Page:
Final Verdict: 9.0 – Exactly what one could hope for from the follow-up to “She Could Fly.” If you slept on the original, get in on this now.

Star Wars – Age of Rebellion: Princess Leia #1
Written by Greg Pak
Illustrated by Chris Sprouse, Karl Story, Will Sliney, and Marc Deering
Colored by Tamra Bonvillain
Lettered by VC’s Travis Lanham
Cover Illustrated & Colored by Terry and Rachel Dodson
Reviewed by Chris Egan

Venturing into territory that has yet to be explored in the new Marvel “Star Wars” comics, Greg Pak takes us into the year between The Empire Strikes Back and Return of the Jedi. As the issue opens, we find Leia, Lando, and Chewbacca in various parts of the galaxy seeking out the best possible way to infiltrate the bounty hunter underground to free Han from Jabba the Hutt. Pak’s writing touches on recognizable lines and character beats from the original films, comfortably easing this story into the canon. With the daunting task of writing a story that will be part of the new stories to effectively remove the fan favorite novel “Shadows of the Empire” from the continuity, Pak is up to the challenge. Giving fans a plausible and fun adventure story that feels right for all characters involved, “Princess Scoundrel” works on all levels.

Even with a larger art team, this issue’s illustrations seamlessly flow and if you didn’t have the knowledge that four artists worked on this book, there are no telling factors. All the artists work in unison to perfectly recreate all actor and alien likenesses and never step on each others’ toes in their attempt to complete this issue. Bonvillain has become a pro at coloring various “Star Wars” books and this issue is no different. Her work is beautiful and impeccable. This feels like Star Wars in the best way possible.

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Final Verdict: 8.0 – A key story showing an evolution in Princess Leia’s character that we’ve always understood, but have only seen first hand a few times. Fast paced and perfectly executed, this is the Leia fans have always loved.

Web Of Venom: Cult Of Carnage #1
Written by Frank Tieri
Illustrated by Danilo S. Beyruth
Colored by Andres Mossa
Lettered by Clayton Cowles
Reviewed by Matt Ligeti

“Web of Venom: Cult Of Carnage” #1 is a horror/mystery in the vein of True Detective season 1 or the “Gideon Falls” comic book series. Misty Knight and John Jameson, J. Jonah Jameson’s son, explore strange happenings in a town still recovering from being taken over by Carnage years ago.

Andres Mossa’s dark and moody color palette sets the tone for “Web of Venom: Cult Of Carnage.” Even in daylight hours, the sun shines a sickly yellow, like it can’t quite pierce through whatever’s plaguing this town. Small pops of red stand out against the greyscale environs, hinting at the shadow of Carnage that hangs over Doverton.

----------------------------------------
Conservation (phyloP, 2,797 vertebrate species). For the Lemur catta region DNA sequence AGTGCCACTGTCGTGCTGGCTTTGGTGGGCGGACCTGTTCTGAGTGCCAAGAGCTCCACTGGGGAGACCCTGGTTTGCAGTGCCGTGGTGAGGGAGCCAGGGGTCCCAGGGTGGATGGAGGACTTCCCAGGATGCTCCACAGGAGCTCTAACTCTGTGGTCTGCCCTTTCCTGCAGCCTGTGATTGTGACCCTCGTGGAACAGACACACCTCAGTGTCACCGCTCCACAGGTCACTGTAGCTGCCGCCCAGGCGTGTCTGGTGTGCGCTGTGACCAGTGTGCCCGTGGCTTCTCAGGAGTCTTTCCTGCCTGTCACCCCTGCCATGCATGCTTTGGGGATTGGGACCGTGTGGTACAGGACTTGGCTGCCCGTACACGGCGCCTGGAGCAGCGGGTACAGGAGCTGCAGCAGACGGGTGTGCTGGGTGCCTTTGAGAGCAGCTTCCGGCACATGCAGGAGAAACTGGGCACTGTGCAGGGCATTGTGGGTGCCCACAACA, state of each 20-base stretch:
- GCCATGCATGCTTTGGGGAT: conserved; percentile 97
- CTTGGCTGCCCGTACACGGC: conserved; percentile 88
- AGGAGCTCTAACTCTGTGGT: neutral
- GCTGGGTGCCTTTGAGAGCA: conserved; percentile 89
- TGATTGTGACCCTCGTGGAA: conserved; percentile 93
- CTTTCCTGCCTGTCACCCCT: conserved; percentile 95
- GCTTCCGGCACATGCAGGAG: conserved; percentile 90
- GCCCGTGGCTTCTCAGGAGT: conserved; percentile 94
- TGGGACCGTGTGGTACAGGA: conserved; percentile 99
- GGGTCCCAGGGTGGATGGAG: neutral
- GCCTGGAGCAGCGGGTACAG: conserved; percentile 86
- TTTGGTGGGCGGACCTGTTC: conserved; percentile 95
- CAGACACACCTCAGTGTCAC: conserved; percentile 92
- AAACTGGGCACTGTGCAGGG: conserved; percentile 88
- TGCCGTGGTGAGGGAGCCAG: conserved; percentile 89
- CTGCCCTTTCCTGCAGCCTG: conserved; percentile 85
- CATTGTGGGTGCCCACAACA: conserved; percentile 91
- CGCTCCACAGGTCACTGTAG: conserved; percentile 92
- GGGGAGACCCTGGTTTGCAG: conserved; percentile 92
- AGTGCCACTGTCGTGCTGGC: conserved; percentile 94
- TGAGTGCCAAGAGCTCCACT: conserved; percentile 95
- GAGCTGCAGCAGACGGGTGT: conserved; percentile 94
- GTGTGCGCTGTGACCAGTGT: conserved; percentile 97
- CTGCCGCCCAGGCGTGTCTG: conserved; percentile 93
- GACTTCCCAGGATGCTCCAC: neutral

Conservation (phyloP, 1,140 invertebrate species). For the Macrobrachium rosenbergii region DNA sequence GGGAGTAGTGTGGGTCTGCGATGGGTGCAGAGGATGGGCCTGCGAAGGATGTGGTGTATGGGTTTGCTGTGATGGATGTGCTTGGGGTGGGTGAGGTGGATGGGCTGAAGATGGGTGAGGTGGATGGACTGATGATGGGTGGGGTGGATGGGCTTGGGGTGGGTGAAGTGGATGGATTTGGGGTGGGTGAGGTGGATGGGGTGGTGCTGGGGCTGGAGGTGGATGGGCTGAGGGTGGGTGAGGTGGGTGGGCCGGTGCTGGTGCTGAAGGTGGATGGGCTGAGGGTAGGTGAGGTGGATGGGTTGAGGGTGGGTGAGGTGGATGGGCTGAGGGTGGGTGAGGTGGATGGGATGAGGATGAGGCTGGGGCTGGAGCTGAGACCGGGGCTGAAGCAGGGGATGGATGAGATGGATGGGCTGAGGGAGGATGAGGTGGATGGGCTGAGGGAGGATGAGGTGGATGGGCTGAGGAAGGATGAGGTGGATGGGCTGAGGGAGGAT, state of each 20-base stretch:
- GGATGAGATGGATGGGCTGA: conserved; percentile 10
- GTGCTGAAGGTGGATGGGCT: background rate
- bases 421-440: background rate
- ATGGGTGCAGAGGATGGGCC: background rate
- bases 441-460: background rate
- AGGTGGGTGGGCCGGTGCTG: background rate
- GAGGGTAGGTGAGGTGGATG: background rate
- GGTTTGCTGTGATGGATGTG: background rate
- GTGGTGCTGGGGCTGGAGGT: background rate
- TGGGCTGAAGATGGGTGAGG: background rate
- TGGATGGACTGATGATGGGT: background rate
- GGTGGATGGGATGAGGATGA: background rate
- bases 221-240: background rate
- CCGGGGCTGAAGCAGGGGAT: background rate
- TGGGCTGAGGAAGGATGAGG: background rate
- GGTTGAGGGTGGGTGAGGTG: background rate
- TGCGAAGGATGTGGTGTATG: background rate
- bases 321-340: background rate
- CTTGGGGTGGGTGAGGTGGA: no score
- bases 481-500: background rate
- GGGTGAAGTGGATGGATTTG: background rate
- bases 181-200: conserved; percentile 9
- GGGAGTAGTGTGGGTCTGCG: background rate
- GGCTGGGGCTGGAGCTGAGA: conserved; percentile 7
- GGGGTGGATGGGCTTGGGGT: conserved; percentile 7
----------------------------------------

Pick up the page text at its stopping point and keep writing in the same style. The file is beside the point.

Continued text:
The line art starts at “ominous and foreboding” and works its way up to “terrifying and hellish.” Danilo S. Beyruth uses the symbol of Knull to foreshadow future events. Even readers who aren’t in-the-know about Knull can sense danger in those red, jagged spirals. Beyruth walks right up to the line that would make “Web of Venom: Cult Of Carnage” a Mature-rated comic and takes a half-step back. Still, there’s plenty of “carnage” to be had inside.

Playing up that aforementioned “terrifying and hellish” tone is letterer Clayton Cowles’s representation of chanting, large and orange and looming in the panels in the issue’s climax. More massive than the word balloons, their constant thrumming makes the already tense scene intimidating, even overwhelming.

At its open, “Web of Venom: Cult Of Carnage” feels like a familiar detective story in a strange and devastated place. Frank Tieri hooks readers with mystery after mystery, setting the audience up for a slow-burn before sucker-punching them with events of a more terrifying nature.

Tieri writes a story of Carnage at his most haunting. Not AXIS-affected and cartoonishly-unhinged. Not a slightly more violent Venom who’s red and extra-bad. This is a sadistic, violent psychopath, leading a cult and acting as a herald for a dark god even worse than he is. Together with Beyruth and Mossa’s haunting visuals, “Web of Venom: Cult Of Carnage” is a story that will stick with you long after you’ve finished reading it.

Final Verdict: 8.2 – This isn’t your friendly neighborhood Spider-Man story. Once you’re done reading the first issue of “Web of Venom: Cult Of Carnage,” you’ll be dying to read more.

//TAGS | Wrapping Wednesday